Islam, far from promoting a constitutional democracy, advocates a [global] theocracy
Assess the validity of this statement, specifically addressing the issue of whether Islam advocates a theocracy.
“Theocracy” has been explained by the Oxford Advanced Learner’s Encyclopedic Dictionary as:
(country with a) system of government by priests or a priestly class in which the laws of the state are believed to be the laws of God
Thus, a ‘theocracy’ by its very nature requires that the rulers be selected from a select class of people, considered as ‘priests’ or ‘priestly’ in the society.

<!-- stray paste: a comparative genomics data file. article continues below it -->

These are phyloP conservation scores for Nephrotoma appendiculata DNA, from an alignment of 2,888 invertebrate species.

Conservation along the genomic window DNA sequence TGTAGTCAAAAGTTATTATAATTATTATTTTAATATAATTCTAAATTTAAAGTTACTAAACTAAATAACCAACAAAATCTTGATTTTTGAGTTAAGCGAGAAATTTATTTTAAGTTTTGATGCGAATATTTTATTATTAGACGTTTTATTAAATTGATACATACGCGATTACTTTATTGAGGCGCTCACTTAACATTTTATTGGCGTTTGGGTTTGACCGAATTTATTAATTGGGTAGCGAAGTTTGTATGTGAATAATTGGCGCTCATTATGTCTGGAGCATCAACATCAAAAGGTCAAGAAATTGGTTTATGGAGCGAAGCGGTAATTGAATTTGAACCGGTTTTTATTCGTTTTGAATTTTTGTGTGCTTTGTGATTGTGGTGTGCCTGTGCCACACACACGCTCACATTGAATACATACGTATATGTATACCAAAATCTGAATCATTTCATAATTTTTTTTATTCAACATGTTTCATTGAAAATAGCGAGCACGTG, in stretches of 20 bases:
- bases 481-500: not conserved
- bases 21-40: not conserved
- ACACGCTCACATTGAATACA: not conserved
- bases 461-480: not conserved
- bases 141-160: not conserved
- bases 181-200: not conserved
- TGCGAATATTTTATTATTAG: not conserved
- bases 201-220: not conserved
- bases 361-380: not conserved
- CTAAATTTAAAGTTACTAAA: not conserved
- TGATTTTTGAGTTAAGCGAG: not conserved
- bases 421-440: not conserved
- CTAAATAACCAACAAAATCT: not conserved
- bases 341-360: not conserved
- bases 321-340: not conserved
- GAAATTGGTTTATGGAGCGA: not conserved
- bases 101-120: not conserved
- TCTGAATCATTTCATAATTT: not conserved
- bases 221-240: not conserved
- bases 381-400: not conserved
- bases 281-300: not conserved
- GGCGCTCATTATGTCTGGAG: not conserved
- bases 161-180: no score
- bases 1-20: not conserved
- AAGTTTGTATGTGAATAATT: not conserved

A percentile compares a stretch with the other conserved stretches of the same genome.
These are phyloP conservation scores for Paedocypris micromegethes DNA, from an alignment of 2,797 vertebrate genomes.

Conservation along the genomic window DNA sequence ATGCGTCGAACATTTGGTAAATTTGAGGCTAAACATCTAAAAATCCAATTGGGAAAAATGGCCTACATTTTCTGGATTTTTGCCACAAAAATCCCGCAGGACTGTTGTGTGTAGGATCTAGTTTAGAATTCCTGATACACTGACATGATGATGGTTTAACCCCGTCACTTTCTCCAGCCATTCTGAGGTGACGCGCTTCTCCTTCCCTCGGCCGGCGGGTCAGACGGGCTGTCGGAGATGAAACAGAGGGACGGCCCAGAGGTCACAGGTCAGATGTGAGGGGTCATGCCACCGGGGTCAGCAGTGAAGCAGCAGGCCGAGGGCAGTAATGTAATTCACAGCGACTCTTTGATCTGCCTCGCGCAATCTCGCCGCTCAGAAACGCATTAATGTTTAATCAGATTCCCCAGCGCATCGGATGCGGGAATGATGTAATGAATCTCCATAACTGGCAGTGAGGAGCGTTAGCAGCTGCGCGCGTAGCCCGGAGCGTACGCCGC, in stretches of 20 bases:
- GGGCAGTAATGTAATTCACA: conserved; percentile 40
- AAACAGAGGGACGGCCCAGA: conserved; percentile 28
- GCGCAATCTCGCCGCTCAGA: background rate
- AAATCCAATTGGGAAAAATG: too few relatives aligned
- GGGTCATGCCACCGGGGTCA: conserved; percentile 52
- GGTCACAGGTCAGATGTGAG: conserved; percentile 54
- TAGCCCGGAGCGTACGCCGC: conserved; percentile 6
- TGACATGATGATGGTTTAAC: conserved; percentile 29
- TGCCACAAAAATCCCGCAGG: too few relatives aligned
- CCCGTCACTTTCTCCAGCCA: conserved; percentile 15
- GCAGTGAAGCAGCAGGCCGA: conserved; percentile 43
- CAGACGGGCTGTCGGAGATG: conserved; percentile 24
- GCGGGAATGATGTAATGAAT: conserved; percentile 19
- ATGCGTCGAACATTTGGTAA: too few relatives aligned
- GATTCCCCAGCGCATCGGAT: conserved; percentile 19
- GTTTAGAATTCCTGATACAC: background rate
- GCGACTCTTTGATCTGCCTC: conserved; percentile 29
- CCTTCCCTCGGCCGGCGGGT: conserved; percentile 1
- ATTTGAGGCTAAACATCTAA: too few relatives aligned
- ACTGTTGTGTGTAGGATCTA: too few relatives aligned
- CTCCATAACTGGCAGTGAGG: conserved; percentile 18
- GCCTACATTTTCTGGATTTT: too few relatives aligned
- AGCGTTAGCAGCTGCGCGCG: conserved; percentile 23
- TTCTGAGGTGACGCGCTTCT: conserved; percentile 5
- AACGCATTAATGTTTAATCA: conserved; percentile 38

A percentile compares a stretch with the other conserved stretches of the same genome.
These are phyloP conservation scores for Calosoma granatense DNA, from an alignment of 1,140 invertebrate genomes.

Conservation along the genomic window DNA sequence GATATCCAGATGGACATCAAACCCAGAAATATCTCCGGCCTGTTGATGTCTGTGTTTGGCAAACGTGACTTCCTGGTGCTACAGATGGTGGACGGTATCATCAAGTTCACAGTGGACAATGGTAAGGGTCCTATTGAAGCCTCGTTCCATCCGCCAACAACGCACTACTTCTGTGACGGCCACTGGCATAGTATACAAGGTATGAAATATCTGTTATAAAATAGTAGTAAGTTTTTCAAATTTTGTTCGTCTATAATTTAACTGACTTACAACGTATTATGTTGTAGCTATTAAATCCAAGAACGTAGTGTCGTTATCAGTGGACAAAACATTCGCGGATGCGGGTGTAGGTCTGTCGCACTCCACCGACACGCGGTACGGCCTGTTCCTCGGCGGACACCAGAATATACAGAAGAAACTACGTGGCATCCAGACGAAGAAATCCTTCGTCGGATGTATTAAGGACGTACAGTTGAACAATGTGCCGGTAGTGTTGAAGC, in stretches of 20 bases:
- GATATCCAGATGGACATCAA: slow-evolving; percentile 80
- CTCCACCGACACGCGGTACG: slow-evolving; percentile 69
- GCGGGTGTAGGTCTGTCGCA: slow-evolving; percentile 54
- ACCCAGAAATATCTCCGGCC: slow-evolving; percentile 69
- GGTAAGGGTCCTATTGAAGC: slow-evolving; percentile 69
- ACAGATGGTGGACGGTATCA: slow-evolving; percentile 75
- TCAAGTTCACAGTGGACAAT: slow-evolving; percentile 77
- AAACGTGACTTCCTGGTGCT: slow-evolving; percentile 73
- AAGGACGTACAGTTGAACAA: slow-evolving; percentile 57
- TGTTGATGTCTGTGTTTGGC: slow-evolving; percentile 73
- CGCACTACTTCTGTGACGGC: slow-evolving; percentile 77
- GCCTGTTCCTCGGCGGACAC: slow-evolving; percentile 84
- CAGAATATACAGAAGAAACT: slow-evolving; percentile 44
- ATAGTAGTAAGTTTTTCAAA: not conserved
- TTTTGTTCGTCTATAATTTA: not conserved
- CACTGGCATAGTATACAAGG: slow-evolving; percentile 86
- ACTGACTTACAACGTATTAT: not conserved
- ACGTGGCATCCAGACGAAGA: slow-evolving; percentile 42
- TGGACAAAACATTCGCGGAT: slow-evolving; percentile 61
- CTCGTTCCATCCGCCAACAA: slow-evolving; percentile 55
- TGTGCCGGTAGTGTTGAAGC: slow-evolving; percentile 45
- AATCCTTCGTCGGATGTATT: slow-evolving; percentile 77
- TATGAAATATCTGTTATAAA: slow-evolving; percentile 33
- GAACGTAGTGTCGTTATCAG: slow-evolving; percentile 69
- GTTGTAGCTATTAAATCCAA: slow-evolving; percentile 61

Far from proposing a “theocracy”, the principle of governing the collective affairs of the people, as given in the Qur’an is:
وَأَمْرُهُمْ شُورَىٰ بَيْنَهُمْ
And their affairs are based on mutual consultation
This directive of the Qur’an clearly requires the Muslim state to implement a system of government, which is based on ‘mutual consultation’. This directive of the Qur’an, in itself, is a clear evidence of the fact that the proposed system of government in a Muslim state, in its essence, is quite different from that of ‘theocracy’.
I hope this helps.
February 25, 2002